Don't Underestimate the Power of an Audience
It seems like the music journalism community has decided that this is the week they can finally pile on Taylor Swift. In the past 36 hours, I've read headlines about her "career-ending" Grammy performance, bloggers and columnists have called for her to hand back the statues (not just the one that broke) or retire altogether from the music business.
Three things strike me as important about this debate:
1. It's not like someone suddenly threw her on the stage and realized, "oh, no, she can't sing!" Taylor's team understands that the power of an organic live performance holds far more sway with her audience than anything inauthentic. When Lori and I watched the Grammycast, we noted that she probably should have sung an octave lower, but we gave her credit for taking a shot. Her fans "get" the courage it takes to turn Autotune off during a telecast that makes Jamie Foxx sound like a robot.
2. Grammys are awarded for production, not for live performance. It's incredibly brave to get up and sing in front of The Industry without auto-tune, especially in an environment where "being pitchy" has become an American Idol catch phrase. It cracks me up that so many people are calling for her Grammys to be rescinded because Stevie Nicks sounded so much better than her on stage. Hell, Stevie Nicks could have made Beyonce sound bad.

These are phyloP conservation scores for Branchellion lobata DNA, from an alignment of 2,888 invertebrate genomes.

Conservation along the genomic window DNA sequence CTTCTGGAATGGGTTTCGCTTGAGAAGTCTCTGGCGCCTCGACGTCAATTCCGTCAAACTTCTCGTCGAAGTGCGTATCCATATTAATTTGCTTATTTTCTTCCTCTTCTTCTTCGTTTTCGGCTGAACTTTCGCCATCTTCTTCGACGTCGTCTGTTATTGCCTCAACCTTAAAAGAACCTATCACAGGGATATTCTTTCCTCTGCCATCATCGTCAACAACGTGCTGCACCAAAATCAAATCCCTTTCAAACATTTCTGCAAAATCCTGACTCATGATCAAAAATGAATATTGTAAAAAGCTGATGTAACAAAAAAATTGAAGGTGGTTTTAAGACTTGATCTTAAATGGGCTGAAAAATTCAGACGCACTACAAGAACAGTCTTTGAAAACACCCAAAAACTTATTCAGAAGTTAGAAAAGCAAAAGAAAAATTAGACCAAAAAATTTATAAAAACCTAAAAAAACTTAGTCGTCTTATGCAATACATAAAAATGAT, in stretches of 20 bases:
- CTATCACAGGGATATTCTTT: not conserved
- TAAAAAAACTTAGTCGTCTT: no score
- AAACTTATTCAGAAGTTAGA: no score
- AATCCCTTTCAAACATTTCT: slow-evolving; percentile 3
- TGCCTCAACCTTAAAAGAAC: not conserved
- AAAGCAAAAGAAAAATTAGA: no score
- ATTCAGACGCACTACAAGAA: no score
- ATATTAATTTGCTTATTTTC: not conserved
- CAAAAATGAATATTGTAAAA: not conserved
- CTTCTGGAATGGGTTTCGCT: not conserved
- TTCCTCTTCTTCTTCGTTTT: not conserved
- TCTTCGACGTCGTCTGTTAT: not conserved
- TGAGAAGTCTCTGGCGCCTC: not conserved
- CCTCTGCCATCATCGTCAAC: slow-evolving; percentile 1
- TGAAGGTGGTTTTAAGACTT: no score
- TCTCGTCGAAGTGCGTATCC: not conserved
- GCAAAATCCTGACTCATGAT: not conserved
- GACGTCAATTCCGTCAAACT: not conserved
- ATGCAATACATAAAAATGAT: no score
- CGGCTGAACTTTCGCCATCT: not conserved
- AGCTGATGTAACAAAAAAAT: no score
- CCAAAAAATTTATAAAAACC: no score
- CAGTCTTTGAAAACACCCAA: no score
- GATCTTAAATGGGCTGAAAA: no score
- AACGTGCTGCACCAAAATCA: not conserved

3. Doesn't it seem disingenuous that artists should penalize each other for taking risks? If Pink had fallen off that trapeze, I'm sure someone would have been talking about how her lack of acrobatic skill negates her musical talent. Lady Gaga sitting across from Elton John was a surprise, but not a huge risk: they have essentially the same career trajectory. Being accused of "not being country enough" then rolling out with a hootenanny arrangement of your biggest pop hit with one of rock's sharpest singers -- that's a risk.
One of the central tenets of Grow Your Band's Audience is that there's an audience for anything. Being "good" or "bad" is just subjective. "Having fans that sustain you" vs. "not having fans" is really the differentiator in today's market. Crafting entertainment that engages a specific audience is what will propel your career forward. Even if Taylor Swift doesn't hold on to the overwhelming amount of popular attention she has now, the teens that have embraced her album now will be the adults that support her on tour in twenty years.
Two trends explain this. First, American pop culture has become very much about tearing down the things that you don't personally like. It's the "awesome/sucks" phenomenon. Second, I think there's still a "zero sum game" fear that someone like Taylor Swift garners attention that could be lavished on someone else. Again, it doesn't matter. If you define "success" as being able to quick your day job and play music full time, you have "made it." At that point, playing the Grammycast is just gravy.